Chris Kreider adjusting quickly to NHL and Big Apple

Chris Kreider of the Rangers skates against the

Chris Kreider of the Rangers skates against the Washington Capitals during Game Two of the Eastern Conference Semifinals at Madison Square Garden. (April 30, 2012) (Credit: Jim McIsaac)

He is a gifted 21-year-old from Massachusetts, smart enough to speak some Russian, respect coaches and be cautious with the media. As a Ranger, Chris Kreider never will declare that he's the straw that stirs the drink. On off-days, you might find him near his Manhattan hotel, lunching at Chipotle.

But if the Rangers are to find the recipe for success this year, Chris Kreider must be in the mix.

In a season when the Rangers have scored the fewest goals in the East and the roller-coaster record looks like a social media abbreviation gone awry -- LLWLWWLWL -- Kreider isn't to blame. He played through the first three games with a painful bone chip in his right ankle suffered on Jan. 5 from a blocked shot in the AHL, rehabbed, and in his return in a 3-1 loss to the Devils on Tuesday, scored the team's lone goal on a laser over Martin Brodeur's shoulder.

"It's a lot better than I've felt in a while," Kreider said.

During the first three games, there were only glimpses of the speed and impressive release that scouts praised when the 6-3, 226-pound winger was chosen 19th overall in the 2009 draft and when he scored five goals in 18 playoff games right out of Boston College last spring.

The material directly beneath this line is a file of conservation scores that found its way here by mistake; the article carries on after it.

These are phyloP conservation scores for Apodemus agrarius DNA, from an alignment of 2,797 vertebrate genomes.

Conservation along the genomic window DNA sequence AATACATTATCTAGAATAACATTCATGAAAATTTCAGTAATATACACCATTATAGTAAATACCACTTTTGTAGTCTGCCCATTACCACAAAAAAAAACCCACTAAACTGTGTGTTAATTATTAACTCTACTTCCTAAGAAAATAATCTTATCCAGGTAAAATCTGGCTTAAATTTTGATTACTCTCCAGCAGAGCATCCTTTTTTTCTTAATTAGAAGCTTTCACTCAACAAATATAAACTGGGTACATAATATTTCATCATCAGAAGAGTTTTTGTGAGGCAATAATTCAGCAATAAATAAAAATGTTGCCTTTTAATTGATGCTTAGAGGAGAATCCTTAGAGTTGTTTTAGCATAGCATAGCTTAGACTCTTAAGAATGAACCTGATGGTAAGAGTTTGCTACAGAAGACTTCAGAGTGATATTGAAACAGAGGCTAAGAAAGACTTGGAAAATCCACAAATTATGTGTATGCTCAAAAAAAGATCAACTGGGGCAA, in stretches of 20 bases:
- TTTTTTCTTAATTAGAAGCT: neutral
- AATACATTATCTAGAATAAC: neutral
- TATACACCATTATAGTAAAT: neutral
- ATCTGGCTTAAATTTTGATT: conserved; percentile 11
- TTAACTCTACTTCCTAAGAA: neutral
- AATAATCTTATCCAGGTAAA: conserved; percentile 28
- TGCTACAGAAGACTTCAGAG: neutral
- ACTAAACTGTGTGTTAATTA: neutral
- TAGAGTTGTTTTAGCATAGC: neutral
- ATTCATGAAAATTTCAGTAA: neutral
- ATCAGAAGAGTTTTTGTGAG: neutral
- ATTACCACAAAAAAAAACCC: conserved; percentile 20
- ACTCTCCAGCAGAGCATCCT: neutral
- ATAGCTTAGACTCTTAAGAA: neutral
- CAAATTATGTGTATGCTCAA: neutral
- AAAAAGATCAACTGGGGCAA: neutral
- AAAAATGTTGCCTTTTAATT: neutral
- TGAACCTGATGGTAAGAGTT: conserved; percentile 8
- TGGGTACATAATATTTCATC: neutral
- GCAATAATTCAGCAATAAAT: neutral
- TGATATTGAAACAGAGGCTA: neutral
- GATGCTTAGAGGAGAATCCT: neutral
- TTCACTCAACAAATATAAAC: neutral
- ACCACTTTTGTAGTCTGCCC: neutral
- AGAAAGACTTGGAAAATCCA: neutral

Whether he was aware of the severity of the injury or not, coach John Tortorella critiqued his defense, benched him against the Flyers on Jan. 24, and hinted that he might need more seasoning in Hartford, where he played 33 games during the lockout.

To his credit, Kreider simply addressed the topic by saying that he trusted the organization to do what was right for his development. After an MRI revealed the chip, he stayed off ice, treated and strengthened the ankle, and watched games he missed from press row, another learning experience.

Kreider realized that while on ice, the pace was so fast that everybody looked like Wayne Gretzky. But watching from above, the big picture emerged. "I saw that you have some time [with the puck]," he said. "You saw where your support is."

Just as he is becoming used to the rhythm of the NHL, Kreider is adjusting to New York. "I haven't been able to get out much because of the ankle," he said, "and I'm focusing on hockey. I've been in TriBeCa. That reminds me of some parts of Boston, but Boston is a much smaller city. I hope I'll be able to explore more in the future."

With his mobility back, more games like Tuesday's won't hurt his chances. Racing down the left side, he collected a pass from Brad Richards, looked at the net and beat Brodeur between his right shoulder and the crossbar at 6:28 of the third period for his first regular-season goal. "I closed my eyes and shot. I'm serious," he said. "I didn't know it went in at first. I thought he made the save. It would've meant something had we won, but we didn't."

Kreider and prospect J.T. Miller, 19, who made his Rangers debut, were twice singled out by Tortorella, first postgame, when he warned underperforming players that the youngsters were putting their jobs in jeopardy.

Then at a briefing Wednesday, Tortorella went into detail. Miller, he said, "had a big body on the puck, he banged, he was confident with the puck, made some good plays. I thought Kreider did the same things."

Tortorella shrugged off a suggestion that Kreider's extra jump came from a stronger ankle. "Nah, I just thought he played good," he said. "I hope he does it again." Tortorella turned, then added with a grin, "And again."

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